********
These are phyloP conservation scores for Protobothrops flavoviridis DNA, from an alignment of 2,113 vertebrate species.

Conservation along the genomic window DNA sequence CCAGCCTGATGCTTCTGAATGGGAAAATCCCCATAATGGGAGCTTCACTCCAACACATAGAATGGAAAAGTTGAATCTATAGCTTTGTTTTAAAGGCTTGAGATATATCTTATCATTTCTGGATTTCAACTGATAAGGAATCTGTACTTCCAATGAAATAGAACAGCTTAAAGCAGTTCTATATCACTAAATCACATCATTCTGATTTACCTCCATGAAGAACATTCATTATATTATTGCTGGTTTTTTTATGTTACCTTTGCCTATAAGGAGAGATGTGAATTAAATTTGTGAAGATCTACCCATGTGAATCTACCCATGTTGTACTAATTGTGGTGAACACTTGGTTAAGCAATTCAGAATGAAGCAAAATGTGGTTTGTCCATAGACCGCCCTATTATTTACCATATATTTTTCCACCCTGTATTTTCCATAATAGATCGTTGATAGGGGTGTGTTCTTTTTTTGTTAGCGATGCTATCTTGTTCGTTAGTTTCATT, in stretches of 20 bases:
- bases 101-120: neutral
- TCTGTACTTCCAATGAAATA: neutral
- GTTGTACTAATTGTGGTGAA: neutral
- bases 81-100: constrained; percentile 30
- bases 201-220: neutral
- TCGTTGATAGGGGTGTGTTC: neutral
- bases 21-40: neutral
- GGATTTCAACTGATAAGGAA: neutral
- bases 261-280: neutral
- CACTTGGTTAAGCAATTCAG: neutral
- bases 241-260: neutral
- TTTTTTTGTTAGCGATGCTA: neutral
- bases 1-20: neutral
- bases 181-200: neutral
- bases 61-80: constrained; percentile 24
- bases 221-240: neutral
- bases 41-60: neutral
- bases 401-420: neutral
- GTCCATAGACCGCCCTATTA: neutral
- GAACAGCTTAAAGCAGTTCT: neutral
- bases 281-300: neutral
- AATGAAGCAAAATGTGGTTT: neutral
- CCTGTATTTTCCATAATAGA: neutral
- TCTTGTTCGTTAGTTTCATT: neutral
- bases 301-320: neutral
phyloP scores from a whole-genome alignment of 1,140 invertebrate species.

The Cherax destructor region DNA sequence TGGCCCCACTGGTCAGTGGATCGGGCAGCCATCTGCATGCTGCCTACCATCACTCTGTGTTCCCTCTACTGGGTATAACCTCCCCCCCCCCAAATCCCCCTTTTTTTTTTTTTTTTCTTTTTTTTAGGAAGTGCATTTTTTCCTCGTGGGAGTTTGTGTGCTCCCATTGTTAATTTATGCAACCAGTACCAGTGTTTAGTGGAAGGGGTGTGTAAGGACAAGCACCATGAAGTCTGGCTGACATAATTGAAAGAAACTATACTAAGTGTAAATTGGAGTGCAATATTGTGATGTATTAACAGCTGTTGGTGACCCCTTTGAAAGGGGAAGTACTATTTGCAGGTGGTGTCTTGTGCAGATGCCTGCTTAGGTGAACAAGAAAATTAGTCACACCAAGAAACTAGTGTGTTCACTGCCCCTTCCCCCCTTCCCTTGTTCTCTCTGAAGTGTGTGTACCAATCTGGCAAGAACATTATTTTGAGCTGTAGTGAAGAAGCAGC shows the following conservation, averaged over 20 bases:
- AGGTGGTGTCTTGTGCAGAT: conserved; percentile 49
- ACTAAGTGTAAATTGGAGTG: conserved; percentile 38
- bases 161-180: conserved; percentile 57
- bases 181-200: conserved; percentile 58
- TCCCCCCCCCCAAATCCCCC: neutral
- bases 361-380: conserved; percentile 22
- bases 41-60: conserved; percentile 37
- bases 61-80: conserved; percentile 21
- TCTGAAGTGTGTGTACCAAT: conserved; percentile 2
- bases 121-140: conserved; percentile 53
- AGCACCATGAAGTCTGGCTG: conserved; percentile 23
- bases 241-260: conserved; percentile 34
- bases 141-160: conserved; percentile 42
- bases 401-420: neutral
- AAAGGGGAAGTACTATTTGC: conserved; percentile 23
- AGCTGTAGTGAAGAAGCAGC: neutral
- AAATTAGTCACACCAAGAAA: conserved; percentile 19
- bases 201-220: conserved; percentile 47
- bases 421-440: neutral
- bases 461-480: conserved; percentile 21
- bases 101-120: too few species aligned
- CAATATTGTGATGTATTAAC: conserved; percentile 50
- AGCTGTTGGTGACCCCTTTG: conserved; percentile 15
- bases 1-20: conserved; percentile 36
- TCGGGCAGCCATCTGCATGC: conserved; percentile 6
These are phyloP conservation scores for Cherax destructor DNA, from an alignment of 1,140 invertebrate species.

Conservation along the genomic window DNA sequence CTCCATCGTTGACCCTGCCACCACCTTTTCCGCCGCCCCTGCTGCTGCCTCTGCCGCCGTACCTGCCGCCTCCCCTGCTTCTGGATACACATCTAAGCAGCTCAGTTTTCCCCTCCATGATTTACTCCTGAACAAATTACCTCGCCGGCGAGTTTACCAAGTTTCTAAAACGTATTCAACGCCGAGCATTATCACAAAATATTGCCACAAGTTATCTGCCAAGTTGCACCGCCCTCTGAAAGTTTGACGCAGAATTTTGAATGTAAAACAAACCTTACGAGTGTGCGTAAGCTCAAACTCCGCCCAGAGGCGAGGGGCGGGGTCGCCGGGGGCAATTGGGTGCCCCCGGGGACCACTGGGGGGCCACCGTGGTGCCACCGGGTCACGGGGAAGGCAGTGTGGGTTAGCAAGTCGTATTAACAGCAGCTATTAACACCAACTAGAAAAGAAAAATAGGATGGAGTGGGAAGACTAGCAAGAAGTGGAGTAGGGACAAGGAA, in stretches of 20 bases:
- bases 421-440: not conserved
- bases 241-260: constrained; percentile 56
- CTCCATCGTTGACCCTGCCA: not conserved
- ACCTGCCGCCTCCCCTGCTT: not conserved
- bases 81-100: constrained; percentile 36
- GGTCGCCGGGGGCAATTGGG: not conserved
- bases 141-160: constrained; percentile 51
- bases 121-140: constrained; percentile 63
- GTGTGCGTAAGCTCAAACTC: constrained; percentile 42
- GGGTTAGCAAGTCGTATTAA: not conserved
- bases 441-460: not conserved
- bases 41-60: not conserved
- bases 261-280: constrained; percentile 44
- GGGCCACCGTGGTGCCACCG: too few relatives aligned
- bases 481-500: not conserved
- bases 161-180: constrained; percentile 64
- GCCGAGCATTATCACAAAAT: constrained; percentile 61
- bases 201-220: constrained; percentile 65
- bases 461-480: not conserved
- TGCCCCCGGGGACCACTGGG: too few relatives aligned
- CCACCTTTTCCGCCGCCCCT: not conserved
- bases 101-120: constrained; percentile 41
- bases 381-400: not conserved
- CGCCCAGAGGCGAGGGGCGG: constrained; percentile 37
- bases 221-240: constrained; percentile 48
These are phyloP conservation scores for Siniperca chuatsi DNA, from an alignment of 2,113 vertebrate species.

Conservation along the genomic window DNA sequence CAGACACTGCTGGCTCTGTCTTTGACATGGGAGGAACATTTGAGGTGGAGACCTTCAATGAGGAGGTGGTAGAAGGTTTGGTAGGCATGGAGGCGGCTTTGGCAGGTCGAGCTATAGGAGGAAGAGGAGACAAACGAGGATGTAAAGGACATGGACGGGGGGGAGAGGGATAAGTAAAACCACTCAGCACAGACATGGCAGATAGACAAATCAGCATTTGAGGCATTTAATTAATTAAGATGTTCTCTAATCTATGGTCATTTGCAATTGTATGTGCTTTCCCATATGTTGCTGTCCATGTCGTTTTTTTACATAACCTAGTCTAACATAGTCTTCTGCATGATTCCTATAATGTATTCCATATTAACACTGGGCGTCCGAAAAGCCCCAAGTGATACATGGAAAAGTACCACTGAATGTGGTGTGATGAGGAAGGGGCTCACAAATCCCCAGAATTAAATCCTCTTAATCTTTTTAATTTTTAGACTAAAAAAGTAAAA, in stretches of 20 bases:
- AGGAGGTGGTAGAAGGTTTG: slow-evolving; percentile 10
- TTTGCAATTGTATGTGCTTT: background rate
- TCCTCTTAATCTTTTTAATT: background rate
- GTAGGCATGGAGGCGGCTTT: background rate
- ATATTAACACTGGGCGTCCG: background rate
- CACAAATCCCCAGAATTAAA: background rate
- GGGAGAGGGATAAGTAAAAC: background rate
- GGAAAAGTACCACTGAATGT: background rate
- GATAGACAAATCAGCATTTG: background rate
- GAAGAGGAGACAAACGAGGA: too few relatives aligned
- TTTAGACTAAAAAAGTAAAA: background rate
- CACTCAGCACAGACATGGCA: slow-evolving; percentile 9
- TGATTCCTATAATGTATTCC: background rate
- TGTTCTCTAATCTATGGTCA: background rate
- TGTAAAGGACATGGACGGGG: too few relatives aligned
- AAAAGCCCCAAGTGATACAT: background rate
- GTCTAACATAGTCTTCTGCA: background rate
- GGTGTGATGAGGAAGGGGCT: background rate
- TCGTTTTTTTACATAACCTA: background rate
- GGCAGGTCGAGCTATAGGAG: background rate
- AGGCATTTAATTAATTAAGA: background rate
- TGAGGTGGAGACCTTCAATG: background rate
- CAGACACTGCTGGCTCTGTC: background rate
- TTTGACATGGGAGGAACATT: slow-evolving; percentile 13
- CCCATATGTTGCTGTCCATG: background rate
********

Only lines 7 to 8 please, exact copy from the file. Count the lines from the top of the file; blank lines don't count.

- bases 201-220: neutral
- TCGTTGATAGGGGTGTGTTC: neutral